In the bystander’s video is seen Eimers legs began kicking and he started struggling after the cops were on him physically. The video ends before Eimers stops struggling. Here’s a link to the bystanders video, provided by Key West the Newspaper – www.thebluepaper.com, which broke the case. But for the bystander’s video, there would be no case. Here is the blue paper’s link to the video.
Treavor Eimers, on behalf of his father’s estate, sued the city April 11, accusing 13 police officers of misconduct in connection with the post-arrest death.
Named in the lawsuit along with the city are Janeth Calvert, Thaddeus Calvert, Henry Del Valle, Nicholas Galbo, Gabriel Humberto Garrido, Matthew Johnson, Gary Lee Lovette, Gustavo Adolfo Medina, Pablo Rodriguez, Todd Stevens, Derek Wallis, Kathyann Wanciak and Francisco Zamora.
According to what I read in the blue paper, at some point afterward, a friend of Gary Lee Lovette came forward and gave a statement that Lovette had boasted about elbowing the bum in the back of the head, or maybe it was the back of the neck, and that Lovette hated homeless people.
Attorneys for the Eimers family want to depose each of the defendants during the discovery phase.
But the city’s hired attorney handling the Eimers family civil suit wants a judge to stop the prelitigation process called “discovery,” where both sides must hand over relevant documents and testimony to ensure that both parties go to trial having turned over all important evidence.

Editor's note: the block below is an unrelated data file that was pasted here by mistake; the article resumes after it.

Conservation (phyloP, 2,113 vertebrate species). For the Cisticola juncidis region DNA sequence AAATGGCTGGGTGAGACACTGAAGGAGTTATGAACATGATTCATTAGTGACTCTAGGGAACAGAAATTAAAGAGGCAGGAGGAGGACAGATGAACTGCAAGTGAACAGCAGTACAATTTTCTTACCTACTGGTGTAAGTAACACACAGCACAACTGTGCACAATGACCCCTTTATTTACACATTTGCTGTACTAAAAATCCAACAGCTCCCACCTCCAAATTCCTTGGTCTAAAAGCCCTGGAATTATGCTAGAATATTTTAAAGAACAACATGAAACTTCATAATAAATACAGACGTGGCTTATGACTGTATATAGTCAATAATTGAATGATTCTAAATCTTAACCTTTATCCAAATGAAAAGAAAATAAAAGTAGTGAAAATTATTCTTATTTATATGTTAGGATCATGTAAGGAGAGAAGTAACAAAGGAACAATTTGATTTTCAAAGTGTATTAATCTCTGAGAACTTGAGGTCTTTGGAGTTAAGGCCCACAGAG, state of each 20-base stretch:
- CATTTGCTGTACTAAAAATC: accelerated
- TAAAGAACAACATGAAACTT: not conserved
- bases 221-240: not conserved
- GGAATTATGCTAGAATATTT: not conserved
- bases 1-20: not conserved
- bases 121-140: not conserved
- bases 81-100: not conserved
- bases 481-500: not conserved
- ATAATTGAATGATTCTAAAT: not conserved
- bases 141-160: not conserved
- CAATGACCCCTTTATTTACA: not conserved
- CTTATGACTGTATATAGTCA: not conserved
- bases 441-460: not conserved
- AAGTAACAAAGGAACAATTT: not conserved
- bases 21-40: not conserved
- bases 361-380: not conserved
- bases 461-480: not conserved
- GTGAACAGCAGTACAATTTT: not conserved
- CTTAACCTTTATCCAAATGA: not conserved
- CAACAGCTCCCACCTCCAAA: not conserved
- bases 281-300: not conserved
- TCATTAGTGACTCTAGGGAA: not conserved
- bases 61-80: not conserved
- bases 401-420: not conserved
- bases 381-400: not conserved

Since police officers have a right to “qualified immunity” that protects them from liability while they do their jobs, the discovery process is unfair, the city attorney said.
“The individual defendants, all law enforcement officers with the city of Key West, should not be forced to bear the burdens of broad reaching discovery including sitting for depositions and the costs of trial until the court determines qualified immunity,” attorney Burke wrote to the court July 9.
I keep finding myself wondering if “qualified immunity” is something a judge decides, or does a jury decide it, based on the evidence? Discovery is used to gather evidence.
A week later, on Tuesday, Judge Martinez released the pretrial schedule and a trial start date.
Attached to the city’s latest motion is a copy of the medical examiner’s final autopsy report, which concluded Eimers’ death was an accident due to an already weak heart, although the struggle with police was a contributing factor.
Key West attorney Darren Horan blasted the city’s use of the autopsy report, which he says remains in dispute, as unfair play.